• I prefer physical discs, but I suppose I can get my head around digital, although I won't be buying an Xbox anytime soon, unless it's a immense upgrade, but I'm pretty happy with the Xbox One/X, playing games and streaming wise!!!!
  • No way! Xbox should keep its 4K Ultra HD Player.
  • I believe there will be 2 versions of Xbox, disc and disk-less
  • The biggest problem is the ISP'S. As long as they insist on the insane data caps I don't see how diskless or streaming gaming is going to be feasible. I'm paying $125/month for 600gb of data at supposedly 150mb download. With the way games are exploding I could literally blow 25% of my data on one game, just to install.
  • So glad that I don't have a data cap on my gigabit fiber through AT&T. We used to have a data cap through Comcast that we blew through two months in a row and luckily AT&T rolled out their fiber to our neighborhood after paying our overage fees twice with Comcast. Haven't looked back since.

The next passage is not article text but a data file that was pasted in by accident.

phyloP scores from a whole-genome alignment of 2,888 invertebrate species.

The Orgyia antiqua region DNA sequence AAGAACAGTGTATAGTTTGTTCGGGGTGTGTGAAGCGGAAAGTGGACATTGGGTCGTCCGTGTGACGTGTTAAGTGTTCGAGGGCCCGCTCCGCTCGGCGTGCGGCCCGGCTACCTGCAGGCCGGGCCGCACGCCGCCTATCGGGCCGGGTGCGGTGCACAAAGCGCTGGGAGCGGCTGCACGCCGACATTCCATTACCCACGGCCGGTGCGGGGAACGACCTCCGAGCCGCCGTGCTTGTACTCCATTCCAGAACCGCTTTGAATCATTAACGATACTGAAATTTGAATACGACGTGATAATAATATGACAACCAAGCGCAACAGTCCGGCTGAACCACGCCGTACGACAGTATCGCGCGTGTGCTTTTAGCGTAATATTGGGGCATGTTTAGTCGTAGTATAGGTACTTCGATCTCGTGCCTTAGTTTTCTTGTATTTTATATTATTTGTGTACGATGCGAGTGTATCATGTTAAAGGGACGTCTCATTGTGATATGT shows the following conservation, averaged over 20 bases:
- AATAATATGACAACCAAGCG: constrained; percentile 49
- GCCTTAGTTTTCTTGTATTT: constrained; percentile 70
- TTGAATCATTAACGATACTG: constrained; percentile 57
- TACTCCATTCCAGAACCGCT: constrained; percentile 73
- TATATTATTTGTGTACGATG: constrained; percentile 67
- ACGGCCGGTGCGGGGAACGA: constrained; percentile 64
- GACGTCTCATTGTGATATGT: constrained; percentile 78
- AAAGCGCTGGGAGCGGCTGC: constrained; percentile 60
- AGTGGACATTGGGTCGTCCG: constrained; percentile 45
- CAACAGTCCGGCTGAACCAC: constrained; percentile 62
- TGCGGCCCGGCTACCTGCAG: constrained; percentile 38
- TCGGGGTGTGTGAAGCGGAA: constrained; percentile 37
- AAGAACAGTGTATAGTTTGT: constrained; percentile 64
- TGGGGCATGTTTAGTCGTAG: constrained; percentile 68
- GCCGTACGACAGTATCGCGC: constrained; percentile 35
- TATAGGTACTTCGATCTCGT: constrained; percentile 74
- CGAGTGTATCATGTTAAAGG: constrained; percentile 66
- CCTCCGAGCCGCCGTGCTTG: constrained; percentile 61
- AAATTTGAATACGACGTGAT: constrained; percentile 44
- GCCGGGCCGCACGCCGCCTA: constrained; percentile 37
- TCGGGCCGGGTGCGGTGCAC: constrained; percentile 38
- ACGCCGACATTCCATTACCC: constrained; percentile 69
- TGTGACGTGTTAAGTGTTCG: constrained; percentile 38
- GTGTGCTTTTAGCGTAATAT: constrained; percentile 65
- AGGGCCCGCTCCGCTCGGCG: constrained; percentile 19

• what's a Data cap.. LOL... I think you should change ISP.. I don't mind a drive less system. I don't buy physical discs and I don't buy 4K blu-rays, I stream and buy digital. So its an affordable idea. More options is better then no options.
  • Changing ISPs isn't always an option. Comcast is the only high speed offering in my neighborhood. If I dump Comcast, my only other option is dial-up. I live in a city with a population of over half a million, so it's not like I'm out in the sticks or anything.
  • The only other option is CenturyLink DSL, max speed 20MP/S. Also with a 250GB soft cap.